Page:Works of Charles Dickens, ed. Lang - Volume 1.djvu/108

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dreadful state of nervous alarm, that Mr. Tupman found it indispensably necessary to put his arm round her waist, to keep her up at all. Everybody was excited, except the fat boy, and he slept as soundly as if the roaring of cannon were his ordinary lullaby.

"Joe, Joe!" said the stout gentleman, when the citadel was taken, and the besiegers and besieged sat down to dinner. "Damn that boy, he's gone to sleep again. Be good enough to pinch him, sir—in the leg, if you please; nothing else wakes him—thank you. Undo the hamper, Joe."

The fat boy, who had been effectually roused by the compression of a portion of his leg between the finger and thumb of Mr. Winkle, rolled off the box once again, and proceeded to unpack the hamper, with more expedition than could have been expected from his previous inactivity.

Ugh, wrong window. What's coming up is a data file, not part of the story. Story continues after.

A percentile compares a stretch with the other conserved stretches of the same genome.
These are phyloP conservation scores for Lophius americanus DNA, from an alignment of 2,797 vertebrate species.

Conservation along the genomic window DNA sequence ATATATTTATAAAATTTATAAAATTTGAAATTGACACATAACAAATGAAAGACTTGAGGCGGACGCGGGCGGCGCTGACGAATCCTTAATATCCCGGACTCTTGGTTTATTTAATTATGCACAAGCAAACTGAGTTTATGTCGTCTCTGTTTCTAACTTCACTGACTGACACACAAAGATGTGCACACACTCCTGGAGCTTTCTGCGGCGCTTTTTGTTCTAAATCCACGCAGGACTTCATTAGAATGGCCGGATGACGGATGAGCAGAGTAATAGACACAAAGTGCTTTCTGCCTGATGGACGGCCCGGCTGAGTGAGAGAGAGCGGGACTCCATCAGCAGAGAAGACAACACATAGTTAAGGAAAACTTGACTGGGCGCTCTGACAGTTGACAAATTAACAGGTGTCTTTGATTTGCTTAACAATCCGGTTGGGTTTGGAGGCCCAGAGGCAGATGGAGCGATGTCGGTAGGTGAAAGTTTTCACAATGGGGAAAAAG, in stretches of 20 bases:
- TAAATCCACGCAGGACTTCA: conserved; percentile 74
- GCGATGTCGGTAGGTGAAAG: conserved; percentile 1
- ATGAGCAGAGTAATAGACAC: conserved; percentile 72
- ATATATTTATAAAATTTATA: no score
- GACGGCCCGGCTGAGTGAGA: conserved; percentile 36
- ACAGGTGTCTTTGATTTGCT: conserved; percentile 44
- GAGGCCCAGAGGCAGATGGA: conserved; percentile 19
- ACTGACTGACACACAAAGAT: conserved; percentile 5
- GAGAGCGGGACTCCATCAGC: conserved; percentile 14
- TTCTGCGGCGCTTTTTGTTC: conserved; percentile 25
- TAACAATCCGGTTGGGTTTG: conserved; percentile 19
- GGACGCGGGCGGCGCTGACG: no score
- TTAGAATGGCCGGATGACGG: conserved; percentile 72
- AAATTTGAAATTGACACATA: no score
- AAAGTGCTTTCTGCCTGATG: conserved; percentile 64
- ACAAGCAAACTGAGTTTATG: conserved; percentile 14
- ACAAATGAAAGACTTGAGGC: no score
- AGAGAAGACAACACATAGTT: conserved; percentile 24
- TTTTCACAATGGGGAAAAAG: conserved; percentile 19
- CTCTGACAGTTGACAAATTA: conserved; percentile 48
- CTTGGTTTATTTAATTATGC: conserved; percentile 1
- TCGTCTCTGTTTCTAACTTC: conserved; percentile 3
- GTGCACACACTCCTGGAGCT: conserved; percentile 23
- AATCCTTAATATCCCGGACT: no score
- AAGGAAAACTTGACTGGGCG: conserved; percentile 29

"Now, we must sit close," said the stout gentleman. After a great many jokes about squeezing the ladies' sleeves, and a vast quantity of blushing at sundry jocose proposals, that the ladies should sit in the gentleman's laps, the whole party were stowed down in the barouche; and the stout gentleman proceeded to hand the things from the fat boy (who had mounted up behind for the purpose (into the carriage.

"Now, Joe, knives and forks." The knives and forks were handed in, and the ladies and gentlemen inside, and Mr. Winkle on the box, were each furnished with those useful instruments.

"Plates, Joe, plates." A similiar process employed in the distribution of the crockery.

"Now, Joe, the fowls. Damn that boy; he's gone to sleep again. Joe! Joe! " (Sundry taps on the head with a stick, and the fat boy, with some difficulty, roused from his lethargy). "Come, hand in the eatables."

There was something in the sound of the last word which roused the unctuous boy. He jumped up: and the leaden eyes, which twinkled behind his mountainous cheeks.